The San Diego Bicycle Coalition needs your help to help create a more livable Coastal Rail Trail. Cyclelicious looks at the ideology of bicycling. It looks like the beavers are back to destroy Bakersfield’s Kern River bike path. Boyonabike enjoys a car-free Santa Barbara weekend, along with several thousand other Open Streets participants. Cyclists say the recent fix for Caltrans’ Highway 1 chip sealing disaster has been a failure. San Luis Obispo is getting a $64 million bike plan. Turns out electric cars are just as deadly as the other kind — especially if the driver is asleep behind the wheel. A 12-year old Berkeley bicyclist rides the entire Left Coast to draw attention to climate change. It’s that time of year to focus on being seen after dark.
How to work with police for smarter enforcement. How Complete Streets became hip. A new bike alarm uses a sort of crowdsourcing to recover your stolen bike. A look at bicycle insurance and the nation’s most dangerous states for riding. The battle to make Yuma bike friendly. The “six kids and no car” mom has her bakfiets stolen. Bike Portland offers an ode to bicycle butts. Portland tests solar powered lights to call attention to a bike path; reviews are mixed. Mad City offers cyclists a choice of bike path or bike lane along the same route. Building right hooks by design in Chicago. The Chicago Reader offers an in-depth look at a fallen cyclist, the driver who killed him and our lenient drunk driving laws. A Columbus OH reporter and bike blogger is critically injured in a cycling collision; the driver is charged with his second DUI in two weeks — but amazingly, it’s just a misdemeanor offense. Seriously? A New Hampshire hit-and-run driver ran over and killed her former boyfriend; just a coincidence, right? A Boston cyclist has a dangerously close encounter with a spoiled motorist and her driving dog. Ridership is up for New York’s Citi Bike bike share program, which isn’t the death trap critics had feared, or perhaps, hoped for, in some cases; but no jokes about riding Brooke Shields, please. Delaware no longer says Share the Road.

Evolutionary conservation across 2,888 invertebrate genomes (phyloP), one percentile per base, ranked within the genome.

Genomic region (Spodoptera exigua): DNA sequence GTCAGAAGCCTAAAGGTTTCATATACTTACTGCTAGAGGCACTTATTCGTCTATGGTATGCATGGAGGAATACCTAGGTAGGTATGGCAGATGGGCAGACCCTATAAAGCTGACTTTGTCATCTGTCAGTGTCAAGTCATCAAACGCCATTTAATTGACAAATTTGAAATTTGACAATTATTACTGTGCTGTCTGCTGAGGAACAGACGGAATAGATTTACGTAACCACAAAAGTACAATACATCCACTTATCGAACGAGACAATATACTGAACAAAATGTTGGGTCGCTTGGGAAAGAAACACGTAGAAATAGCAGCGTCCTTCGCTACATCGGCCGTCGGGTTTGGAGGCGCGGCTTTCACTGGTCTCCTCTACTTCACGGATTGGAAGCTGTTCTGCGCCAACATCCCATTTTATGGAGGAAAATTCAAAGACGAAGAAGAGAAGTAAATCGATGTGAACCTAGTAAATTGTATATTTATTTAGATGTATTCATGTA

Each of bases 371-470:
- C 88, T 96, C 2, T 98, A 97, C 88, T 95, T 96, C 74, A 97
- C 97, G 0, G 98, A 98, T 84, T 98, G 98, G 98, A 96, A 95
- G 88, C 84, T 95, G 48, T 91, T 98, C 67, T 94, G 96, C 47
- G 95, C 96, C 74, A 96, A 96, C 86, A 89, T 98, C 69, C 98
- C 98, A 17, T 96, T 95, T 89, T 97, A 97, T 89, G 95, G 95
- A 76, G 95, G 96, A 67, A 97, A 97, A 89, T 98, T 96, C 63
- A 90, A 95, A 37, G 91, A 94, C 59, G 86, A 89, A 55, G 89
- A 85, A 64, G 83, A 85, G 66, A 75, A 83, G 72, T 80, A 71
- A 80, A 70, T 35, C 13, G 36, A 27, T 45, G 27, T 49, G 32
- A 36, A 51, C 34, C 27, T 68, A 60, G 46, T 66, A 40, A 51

Canadian pediatricians call for mandatory helmet laws for everyone, perhaps hoping to reduce the rate of cycling, as well as injuries. Is Toronto’s bike-hating mayor a crack-smoking serial drunk driver? If you build it, they really will come; study shows investing in bikeways results in increased journeys while reducing motor trips. The rate of cyclists killed or injured on London streets went up 18% last year. Bristol England prepares to go Dutch. Indian cyclists are getting crushed — sometimes literally — in the nation’s rush to prosperity. An Aussie site asks if the media helps whip up anti-cyclist rage; well, duh.
Finally, how to survive the coming Zombie Apocalypse through bike share, including advice that wearing a helmet makes it harder for zombies to feast on your brain. On the other hand, how you ride your bike could offer prospective employers insight into yours.